(Adds more details, analyst’s comment)
ZURICH, Sept 24 (Reuters) - New clinical data showed Avastin improved the chances of a removal of metastatic lesions in patients with colorectal cancer, Swiss drugmaker Roche Holding AG ROG.VX said on Monday.
Data from the First BEAT trial demonstrated that a high number of patients treated with Avastin plus standard chemotherapy for colorectal cancer had metastatic lesions completely removed, Roche said.
The trial included 1,965 patients with advanced colorectal cancer with primarily inoperable metastatic disease.
Almost 12 percent of those patients became eligible for and underwent surgery during the course of treatment. Successful and complete removal of metastatic lesions was achieved in 79 percent of those patients.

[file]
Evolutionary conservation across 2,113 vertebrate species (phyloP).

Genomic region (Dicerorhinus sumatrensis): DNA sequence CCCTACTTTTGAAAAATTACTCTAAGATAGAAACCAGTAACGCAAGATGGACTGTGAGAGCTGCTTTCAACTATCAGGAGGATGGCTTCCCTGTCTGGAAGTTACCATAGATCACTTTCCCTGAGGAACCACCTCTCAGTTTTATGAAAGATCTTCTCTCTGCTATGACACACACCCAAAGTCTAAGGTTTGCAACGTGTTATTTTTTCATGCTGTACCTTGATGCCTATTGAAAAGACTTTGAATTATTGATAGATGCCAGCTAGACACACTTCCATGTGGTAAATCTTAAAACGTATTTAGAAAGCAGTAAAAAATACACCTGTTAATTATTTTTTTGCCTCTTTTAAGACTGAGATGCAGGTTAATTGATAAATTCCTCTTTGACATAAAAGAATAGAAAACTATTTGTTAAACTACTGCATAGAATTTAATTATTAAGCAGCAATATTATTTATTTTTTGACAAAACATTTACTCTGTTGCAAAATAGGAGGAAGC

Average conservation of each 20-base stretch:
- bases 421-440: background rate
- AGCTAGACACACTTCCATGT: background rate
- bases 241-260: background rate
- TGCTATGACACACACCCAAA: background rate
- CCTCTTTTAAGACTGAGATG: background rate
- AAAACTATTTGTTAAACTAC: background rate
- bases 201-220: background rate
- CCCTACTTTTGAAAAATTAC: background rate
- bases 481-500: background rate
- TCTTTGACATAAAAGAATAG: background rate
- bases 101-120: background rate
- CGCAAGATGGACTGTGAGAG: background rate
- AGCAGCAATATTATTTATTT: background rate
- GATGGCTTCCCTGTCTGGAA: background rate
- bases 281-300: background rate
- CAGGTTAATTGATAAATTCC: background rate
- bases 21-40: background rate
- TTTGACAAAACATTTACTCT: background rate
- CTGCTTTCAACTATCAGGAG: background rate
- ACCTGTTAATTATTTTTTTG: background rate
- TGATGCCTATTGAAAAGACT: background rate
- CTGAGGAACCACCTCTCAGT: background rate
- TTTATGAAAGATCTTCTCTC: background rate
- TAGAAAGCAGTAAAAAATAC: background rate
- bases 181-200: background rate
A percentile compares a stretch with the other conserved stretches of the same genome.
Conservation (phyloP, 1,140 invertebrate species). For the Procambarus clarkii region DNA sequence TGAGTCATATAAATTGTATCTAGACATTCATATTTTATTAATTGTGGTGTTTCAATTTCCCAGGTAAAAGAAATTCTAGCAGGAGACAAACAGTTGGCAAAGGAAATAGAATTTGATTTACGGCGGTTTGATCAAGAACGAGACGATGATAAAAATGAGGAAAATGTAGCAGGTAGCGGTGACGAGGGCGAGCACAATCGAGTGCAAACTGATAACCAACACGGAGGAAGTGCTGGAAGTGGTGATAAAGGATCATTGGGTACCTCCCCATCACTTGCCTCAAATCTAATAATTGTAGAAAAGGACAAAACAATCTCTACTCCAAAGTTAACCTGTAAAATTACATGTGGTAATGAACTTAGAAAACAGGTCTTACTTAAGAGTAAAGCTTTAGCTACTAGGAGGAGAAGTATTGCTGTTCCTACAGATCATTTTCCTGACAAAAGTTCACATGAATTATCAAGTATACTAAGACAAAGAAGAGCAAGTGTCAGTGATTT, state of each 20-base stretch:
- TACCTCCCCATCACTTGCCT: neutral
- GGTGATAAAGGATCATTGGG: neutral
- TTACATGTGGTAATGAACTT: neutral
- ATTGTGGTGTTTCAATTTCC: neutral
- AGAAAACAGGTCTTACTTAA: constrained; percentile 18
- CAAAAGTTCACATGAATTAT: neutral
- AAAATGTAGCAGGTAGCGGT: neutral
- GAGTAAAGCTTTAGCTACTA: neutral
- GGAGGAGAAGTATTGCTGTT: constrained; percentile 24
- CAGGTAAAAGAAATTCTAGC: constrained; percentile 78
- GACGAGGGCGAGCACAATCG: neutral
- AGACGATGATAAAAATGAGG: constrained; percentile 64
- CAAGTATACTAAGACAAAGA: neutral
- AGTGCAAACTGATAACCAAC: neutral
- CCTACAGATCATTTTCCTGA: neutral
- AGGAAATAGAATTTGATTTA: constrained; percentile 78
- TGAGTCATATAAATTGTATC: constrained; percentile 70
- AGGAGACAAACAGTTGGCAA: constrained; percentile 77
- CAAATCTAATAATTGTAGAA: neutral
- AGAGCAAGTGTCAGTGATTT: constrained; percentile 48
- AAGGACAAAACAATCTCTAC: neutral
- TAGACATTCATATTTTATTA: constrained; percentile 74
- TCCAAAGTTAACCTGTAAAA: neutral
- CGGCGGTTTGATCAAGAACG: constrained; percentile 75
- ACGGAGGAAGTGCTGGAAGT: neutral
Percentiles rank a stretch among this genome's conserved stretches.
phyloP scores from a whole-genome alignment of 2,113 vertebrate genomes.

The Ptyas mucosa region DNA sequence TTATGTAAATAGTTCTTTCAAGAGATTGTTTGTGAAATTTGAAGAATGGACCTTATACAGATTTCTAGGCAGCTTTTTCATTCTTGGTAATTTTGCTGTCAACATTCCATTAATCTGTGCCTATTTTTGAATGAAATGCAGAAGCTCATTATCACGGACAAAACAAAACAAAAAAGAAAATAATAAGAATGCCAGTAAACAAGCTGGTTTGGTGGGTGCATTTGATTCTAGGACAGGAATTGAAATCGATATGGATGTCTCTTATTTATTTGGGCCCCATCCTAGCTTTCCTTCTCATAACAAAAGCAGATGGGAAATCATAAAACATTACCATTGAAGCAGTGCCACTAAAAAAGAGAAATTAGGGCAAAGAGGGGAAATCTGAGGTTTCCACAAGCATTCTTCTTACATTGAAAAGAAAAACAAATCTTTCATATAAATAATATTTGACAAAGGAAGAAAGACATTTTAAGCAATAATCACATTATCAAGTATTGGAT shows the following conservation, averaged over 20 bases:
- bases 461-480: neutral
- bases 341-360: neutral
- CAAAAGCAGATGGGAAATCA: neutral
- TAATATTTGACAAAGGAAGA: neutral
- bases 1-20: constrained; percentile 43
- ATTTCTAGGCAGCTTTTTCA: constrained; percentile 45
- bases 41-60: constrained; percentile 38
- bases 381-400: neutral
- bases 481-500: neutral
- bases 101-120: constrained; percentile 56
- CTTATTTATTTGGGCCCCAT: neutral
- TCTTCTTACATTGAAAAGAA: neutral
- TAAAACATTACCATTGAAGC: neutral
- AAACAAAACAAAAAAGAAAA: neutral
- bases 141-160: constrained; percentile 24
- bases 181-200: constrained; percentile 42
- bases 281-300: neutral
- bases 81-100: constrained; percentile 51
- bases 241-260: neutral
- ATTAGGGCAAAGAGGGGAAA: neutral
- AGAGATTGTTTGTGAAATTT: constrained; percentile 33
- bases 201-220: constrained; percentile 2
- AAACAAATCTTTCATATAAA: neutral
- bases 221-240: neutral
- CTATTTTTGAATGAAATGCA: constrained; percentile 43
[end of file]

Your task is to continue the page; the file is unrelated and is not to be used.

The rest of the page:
“This outcome with Avastin is higher than has been previously seen in trials with other biologics/chemotherapy combinations,” Roche said in a statement.
Dresdner Kleinwort analysts said the data would not change their Avastin forecasts but they could be a positive indicator for use in enhancing the effectiveness of other treatments.
Roche participation certificates, its most widely traded form of equity, were 1.1 percent higher at 214.20 Swiss francs ($182.9) by 1031 GMT.
Avastin is the first in a class of drugs that seek to starve tumours of their blood and nutrients. It had global sales of about $2.5 billion in 2006 and Roche and U.S. partner Genentech Inc. DNA.N hope expanded uses will boost the franchise.
It is currently approved to treat colon and lung cancers.
Colorectal cancer is the third most common cancer with approximately 1 million new cases worldwide every year.